Israel is the first country to incorporate a breakthrough therapy developed for cancer patients suffering from an aggressive type of leukemia which, although extremely common, often leaves them with no other treatment options.
The new therapy, the first of its kind to be developed in twenty years, is by AbbVie, a research-based global biopharmaceutical company. Already after the early stages of the trial, Israel had included the therapy into the state-subsidized health care basket. Results from phase 3 of the therapy study were only presented earlier this month to the virtual 25th European Hematology Association (EHA) Annual Congress that took place on June 11-21.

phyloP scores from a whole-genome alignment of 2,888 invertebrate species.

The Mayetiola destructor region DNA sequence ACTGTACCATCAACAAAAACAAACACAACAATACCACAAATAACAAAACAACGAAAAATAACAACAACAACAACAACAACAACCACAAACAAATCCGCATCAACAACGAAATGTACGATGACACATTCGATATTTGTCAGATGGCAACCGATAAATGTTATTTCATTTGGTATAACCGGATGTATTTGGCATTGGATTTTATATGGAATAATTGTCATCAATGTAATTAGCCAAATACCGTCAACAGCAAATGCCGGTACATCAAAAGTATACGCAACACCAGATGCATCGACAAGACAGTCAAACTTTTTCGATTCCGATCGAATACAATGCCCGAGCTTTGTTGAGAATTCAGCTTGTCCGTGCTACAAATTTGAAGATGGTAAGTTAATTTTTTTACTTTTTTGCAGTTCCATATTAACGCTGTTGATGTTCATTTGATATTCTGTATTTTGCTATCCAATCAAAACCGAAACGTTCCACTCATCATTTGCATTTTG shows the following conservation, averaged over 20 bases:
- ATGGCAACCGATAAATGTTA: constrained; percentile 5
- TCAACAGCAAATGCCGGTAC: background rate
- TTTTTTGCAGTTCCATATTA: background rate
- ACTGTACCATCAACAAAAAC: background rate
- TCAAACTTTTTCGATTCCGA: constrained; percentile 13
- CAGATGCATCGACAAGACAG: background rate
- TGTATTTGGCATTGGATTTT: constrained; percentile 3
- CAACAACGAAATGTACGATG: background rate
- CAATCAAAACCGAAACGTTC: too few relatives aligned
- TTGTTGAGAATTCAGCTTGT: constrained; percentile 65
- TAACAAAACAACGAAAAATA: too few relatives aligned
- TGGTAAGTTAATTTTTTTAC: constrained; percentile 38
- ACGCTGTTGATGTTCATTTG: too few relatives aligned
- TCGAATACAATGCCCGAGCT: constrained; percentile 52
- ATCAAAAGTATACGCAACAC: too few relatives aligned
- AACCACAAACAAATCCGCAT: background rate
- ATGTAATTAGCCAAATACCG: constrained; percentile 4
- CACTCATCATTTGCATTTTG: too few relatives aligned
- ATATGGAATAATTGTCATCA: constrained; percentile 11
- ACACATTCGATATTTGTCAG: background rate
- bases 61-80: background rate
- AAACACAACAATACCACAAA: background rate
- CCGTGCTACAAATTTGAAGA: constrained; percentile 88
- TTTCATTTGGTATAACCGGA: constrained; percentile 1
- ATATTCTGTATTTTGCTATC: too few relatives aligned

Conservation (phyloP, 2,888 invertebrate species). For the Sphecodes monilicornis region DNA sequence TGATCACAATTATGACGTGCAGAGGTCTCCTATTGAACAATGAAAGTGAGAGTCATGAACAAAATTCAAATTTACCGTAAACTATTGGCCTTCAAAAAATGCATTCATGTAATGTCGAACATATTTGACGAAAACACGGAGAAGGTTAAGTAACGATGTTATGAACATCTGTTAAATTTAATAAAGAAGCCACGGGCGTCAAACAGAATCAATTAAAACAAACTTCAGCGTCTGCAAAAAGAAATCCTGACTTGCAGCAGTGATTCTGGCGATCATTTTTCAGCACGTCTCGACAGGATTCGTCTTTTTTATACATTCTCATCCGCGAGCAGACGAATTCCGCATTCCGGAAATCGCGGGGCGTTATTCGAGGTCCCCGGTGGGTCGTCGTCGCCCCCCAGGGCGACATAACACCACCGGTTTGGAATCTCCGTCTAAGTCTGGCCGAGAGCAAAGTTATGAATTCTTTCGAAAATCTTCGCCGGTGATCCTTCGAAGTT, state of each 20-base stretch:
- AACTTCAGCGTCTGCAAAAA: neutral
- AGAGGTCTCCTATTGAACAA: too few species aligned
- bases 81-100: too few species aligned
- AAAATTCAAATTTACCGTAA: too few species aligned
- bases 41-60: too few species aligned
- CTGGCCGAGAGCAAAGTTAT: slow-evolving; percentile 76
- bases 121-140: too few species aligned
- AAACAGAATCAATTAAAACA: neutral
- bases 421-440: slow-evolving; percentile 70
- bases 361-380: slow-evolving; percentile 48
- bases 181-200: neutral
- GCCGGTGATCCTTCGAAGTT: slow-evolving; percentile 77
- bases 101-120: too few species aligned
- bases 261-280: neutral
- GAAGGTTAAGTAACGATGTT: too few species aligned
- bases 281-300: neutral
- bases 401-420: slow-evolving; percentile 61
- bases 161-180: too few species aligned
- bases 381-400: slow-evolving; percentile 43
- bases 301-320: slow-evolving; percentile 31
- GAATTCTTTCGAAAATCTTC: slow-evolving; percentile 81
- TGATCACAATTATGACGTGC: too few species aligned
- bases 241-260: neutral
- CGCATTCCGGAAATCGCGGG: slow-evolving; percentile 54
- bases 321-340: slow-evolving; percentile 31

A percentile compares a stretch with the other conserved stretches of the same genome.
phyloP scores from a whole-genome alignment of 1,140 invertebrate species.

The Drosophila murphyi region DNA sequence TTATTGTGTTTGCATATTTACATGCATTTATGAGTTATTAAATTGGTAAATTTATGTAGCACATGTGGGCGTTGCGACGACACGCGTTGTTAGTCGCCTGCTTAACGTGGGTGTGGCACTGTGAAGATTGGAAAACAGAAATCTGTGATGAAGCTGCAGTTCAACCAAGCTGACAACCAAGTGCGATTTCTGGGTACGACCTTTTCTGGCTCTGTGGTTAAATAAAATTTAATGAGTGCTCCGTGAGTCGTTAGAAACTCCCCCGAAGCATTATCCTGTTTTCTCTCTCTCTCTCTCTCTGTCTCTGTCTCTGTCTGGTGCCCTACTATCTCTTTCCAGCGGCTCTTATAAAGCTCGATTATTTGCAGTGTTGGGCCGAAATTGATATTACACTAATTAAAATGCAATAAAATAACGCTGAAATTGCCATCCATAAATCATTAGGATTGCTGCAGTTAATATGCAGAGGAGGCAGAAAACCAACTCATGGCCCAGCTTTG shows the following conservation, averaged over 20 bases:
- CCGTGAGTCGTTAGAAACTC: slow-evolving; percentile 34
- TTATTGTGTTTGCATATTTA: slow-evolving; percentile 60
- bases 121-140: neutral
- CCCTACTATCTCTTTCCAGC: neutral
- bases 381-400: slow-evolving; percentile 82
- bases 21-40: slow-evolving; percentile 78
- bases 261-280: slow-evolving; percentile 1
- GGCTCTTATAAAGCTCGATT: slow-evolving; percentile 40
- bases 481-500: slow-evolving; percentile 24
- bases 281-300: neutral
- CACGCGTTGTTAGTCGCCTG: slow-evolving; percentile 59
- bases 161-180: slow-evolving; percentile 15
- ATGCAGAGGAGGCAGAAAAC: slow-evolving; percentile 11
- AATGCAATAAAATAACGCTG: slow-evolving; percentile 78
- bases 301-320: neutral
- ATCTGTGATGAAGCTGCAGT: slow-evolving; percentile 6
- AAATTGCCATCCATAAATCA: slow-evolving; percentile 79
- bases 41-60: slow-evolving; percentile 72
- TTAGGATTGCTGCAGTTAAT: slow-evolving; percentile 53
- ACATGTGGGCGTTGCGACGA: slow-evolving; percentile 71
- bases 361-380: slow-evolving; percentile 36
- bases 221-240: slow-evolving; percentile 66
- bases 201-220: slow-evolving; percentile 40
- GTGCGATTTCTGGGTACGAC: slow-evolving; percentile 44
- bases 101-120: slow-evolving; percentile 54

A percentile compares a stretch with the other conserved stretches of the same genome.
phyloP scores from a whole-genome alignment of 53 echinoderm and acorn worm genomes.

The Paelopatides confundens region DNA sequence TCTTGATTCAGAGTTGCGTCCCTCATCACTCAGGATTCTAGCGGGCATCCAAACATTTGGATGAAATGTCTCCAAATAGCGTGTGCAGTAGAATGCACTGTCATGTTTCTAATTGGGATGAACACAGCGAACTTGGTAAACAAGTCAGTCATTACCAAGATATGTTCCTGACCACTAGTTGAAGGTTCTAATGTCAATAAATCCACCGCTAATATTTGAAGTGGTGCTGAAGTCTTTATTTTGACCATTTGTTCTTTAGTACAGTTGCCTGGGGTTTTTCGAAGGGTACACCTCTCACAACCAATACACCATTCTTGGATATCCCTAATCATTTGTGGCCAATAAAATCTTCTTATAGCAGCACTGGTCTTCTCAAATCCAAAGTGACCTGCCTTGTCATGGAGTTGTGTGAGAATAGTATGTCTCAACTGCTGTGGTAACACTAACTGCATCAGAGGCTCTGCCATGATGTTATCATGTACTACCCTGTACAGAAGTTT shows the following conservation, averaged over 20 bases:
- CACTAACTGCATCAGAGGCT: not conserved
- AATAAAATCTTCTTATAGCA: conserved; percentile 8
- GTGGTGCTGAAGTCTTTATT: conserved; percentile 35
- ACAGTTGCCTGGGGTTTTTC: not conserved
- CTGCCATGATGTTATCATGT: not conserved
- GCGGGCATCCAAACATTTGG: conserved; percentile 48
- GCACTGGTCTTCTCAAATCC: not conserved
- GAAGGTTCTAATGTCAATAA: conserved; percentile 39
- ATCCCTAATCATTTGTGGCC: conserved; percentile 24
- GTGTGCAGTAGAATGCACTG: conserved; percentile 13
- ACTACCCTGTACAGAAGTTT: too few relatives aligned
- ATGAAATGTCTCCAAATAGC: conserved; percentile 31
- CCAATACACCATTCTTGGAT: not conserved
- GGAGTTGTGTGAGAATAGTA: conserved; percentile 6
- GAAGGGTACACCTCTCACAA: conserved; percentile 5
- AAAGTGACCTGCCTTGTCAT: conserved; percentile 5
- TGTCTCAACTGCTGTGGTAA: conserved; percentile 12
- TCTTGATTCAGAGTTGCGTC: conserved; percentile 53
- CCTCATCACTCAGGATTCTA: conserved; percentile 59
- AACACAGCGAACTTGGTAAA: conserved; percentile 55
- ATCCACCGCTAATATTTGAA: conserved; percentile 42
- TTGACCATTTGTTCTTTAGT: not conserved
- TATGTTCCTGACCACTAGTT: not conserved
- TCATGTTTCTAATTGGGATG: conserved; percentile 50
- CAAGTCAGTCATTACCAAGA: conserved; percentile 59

The results from the study constitute a historic breakthrough for patients suffering from acute myeloid leukemia (AML), a relatively common type of leukemia, with 160,000 patients across the globe who live with the disease. The treatment, a combo-therapy of venetoclax and azacitidine, was developed for AML patients who have very little other treatment options since they are often ineligible for bone marrow transplant or intensive chemotherapy.
“Patients who are diagnosed with AML face a very difficult disease with few currently approved treatment options, and survival in this patient population is low,” according to Dr. Courtney D. DiNardo from the Department of Leukemia at the MD Anderson Medical Center, chief researcher in the new therapy’s trial study.
Read More: Jerusalem Post